Some of the challenges that require consideration when exploring this model include equitable compensation, equipment, and connectivity. The potential for isolation of the employee needs to be considered and methods should be used to keep him/her engaged as part of the team.
The Remote Model as a Solution for the Nursing Shortage: The question remains on how to adapt telecommuting to the needs of health care organizations struggling with shortage of nurses. Many also face limited resources needed to attract and retain nursing professionals.
In non-traditional settings, the opportunity to telecommute is a viable option. Currently, not much exists in the literature relating to the success or failure of telecommuting registered nurses. Industry trends in the disease and management space clearly indicate a move in that direction. The remainder of this article will outline items to consider when exploring the opportunity to employ more of the RN workforce from home in a remote model.
Remote workforce issues can be broken into three categories: technology, performance/practice metrics, and leadership capabilities. Technology issues would involve ensuring nurses working from home have the same connectivity, stability, speed, and quality of phone/system connections as on-site staff. Access to content, reporting, client specifications, and feedback mechanisms is essential.
Outlining performance and practice metrics requires in-depth planning. Issues such as choosing candidates, training, education, communication, and scheduling take on a whole different meaning. Adherence to quality, confidentiality, and meeting national standards have to be factored into the implementation items. Compensation, performance monitoring, and at home pre-requisites such as ergonomic requirements need to be outlined so that all nursing team members have the same expectations.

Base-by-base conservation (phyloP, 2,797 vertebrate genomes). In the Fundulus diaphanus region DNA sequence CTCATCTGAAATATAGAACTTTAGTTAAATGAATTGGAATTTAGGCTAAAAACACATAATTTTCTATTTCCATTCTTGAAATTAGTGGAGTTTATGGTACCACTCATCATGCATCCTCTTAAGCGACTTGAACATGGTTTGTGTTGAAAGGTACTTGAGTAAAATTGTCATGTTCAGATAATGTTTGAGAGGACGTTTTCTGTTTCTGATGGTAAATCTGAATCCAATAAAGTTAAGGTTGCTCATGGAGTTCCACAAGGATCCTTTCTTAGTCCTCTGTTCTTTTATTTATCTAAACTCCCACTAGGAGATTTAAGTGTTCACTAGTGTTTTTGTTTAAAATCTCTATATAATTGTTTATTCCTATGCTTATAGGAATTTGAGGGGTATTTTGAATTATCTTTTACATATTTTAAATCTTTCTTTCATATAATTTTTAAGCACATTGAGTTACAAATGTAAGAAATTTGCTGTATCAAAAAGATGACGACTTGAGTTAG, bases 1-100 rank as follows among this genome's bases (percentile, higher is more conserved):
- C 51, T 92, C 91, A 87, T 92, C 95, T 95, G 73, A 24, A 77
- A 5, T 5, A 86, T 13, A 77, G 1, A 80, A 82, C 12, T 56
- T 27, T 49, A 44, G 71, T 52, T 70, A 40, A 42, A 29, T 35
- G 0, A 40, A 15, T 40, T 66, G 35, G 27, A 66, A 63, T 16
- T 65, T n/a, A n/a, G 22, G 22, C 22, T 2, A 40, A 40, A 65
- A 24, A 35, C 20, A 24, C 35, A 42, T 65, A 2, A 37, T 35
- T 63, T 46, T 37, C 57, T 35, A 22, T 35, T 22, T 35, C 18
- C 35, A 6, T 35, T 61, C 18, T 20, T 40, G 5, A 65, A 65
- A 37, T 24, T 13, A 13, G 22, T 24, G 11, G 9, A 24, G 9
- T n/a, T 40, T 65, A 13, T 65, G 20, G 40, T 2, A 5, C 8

Leaders responsible for managing diverse teams across different geographic locations have to begin considering how to keep the team and corporate spirit alive. There is great potential for isolationism and lack of communication when person to person contact is no longer available. Remote workforce management is a leadership style unique in its own right, with a fair amount of published literature now becoming available to assist managers. Leaders must rally full buy-in and commitment to the program while being able to champion the program to various stakeholders within the organization. Inherent in the process is financial costs, savings, and reliable reporting mechanisms to prove ROI. Collecting data at baseline is clearly essential, with projected goals and outcomes outlined as well.
For organizations faced with the challenge of attracting talented and competent nursing professionals to provide telephonic nurse services, remote options should be explored. The technology is available to deliver key functionality of telehealth services while ensuring quality, no degradation of service, and saving employers significant amounts of money. The additional bonus will be certainly recognized by recruiting and retaining RNs from a shrinking resource pool.
Sherry Smith, RN, MSN, MBA is a Consultant for 3CN (Call Center Consulting Network), a network of medical call center experts available to assist with strategic, operational, or technical projects. You may contact Sherry at 603-707-0151 or firstname.lastname@example.org.
[From the April/May 2005 issue of AnswerStat magazine]